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The magical myth behind Mid-Autumn Festival

An immortality elixir and goddess who lives in the moon? It could only be the captivating legend behind the Mid-Autumn Festival

Behind New Year, Mid-Autumn Festival is the second most auspicious day in the Chinese calendar. Like any Chinese celebration, it wouldn’t be complete without many-a fascinating myth and legend behind its origins.

Chinese Lanterns

Mid-Autumn Festival is related to all things lunar, in fact, it’s often nicknamed Mooncake Festival based upon the celebration of eating moon cakes and appreciating the spectacular beauty of the fullest and brightest moon. Legend has it, there were once not one, but ten suns in the sky. Their oppressive heat scorched the earth’s plants, wildlife and humans until an expert archer, Hou Yi shot down nine of the suns with his bow and arrow.

Full Moon

After heroically saving the earth, people flocked to Hou Yi to learn his super-human archery skills. He was gifted an elixir of immortality by the queen of heaven, Wangmu but he didn’t want to live forever, he just wanted to live with his wife, Chang E. The elixir remained at home. One of his students, Pang Meng coveted this special potion and went to steal it from Yi’s home. Chang E confronted him and chose to drink it herself – it made her fly to the moon, where she’d remain for eternity.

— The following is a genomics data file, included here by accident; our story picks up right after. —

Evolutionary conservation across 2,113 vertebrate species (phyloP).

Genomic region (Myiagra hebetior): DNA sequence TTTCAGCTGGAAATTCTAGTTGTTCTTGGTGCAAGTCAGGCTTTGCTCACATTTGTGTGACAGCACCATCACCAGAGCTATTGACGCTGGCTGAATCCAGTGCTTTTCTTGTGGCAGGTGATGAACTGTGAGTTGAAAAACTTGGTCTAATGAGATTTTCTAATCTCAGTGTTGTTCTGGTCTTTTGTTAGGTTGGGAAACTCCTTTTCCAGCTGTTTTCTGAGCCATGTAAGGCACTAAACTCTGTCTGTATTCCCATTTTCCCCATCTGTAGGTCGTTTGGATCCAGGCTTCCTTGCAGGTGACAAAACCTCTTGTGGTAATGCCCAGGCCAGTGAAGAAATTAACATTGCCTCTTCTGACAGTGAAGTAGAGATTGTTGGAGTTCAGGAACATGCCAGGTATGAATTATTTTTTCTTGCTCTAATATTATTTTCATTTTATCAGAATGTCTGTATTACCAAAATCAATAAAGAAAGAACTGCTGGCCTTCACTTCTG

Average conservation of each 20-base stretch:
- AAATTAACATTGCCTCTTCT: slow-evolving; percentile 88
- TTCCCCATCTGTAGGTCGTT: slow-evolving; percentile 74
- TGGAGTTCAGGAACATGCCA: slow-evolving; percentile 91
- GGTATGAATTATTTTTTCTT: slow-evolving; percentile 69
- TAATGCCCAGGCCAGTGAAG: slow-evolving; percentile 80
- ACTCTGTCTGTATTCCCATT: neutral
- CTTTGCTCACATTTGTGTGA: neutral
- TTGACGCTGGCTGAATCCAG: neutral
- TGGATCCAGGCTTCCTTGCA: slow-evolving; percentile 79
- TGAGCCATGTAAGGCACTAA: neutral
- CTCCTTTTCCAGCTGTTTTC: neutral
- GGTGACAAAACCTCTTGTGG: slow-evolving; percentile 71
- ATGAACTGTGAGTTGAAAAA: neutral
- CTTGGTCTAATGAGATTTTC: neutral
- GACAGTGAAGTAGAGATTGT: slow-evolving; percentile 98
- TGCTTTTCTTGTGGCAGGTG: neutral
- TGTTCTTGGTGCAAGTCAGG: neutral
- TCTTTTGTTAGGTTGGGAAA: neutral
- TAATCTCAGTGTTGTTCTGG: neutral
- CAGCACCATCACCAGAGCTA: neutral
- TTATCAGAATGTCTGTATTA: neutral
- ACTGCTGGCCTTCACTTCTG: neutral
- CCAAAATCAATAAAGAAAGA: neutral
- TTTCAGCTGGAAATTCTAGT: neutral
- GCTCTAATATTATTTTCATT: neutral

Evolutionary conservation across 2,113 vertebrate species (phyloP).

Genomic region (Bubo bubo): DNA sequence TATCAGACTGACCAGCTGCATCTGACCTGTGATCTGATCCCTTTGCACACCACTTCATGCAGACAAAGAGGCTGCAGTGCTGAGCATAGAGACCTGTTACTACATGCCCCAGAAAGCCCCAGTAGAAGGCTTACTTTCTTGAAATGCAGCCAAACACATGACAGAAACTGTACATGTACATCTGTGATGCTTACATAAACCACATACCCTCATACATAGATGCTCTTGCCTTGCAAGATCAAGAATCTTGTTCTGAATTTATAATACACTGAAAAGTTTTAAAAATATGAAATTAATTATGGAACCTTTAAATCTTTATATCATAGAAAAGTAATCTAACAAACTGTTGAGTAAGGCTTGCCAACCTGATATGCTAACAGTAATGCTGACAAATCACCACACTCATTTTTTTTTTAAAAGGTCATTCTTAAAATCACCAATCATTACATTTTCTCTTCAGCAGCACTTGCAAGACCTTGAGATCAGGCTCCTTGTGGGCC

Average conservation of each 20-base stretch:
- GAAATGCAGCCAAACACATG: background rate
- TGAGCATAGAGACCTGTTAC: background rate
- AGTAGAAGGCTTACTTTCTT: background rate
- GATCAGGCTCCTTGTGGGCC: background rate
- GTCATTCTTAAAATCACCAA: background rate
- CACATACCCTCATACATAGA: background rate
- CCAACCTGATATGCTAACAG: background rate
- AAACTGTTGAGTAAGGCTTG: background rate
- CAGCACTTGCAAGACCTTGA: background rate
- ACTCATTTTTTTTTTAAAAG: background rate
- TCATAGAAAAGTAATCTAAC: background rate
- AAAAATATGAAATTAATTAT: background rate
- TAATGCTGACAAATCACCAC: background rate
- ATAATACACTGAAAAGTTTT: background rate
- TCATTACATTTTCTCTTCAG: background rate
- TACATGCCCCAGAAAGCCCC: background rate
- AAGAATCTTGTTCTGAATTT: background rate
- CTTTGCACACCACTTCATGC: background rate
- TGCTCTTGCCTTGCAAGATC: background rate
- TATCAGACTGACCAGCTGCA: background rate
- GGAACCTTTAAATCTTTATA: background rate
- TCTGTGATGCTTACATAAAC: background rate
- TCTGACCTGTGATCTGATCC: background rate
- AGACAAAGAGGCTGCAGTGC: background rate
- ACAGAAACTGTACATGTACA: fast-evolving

Hou Yi was so distraught he called his wife’s name out to the heavens and was stunned to see her image in the face of the moon. To venerate her and keep her in people’s memories, Hou Yi and his followers started to worship the moon and make offerings to the now goddess, Chang E. This is how Mid Autumn Day came into being.

Moon Cakes

Read more about the history of the mooncake and where to try them in Chinatown London.

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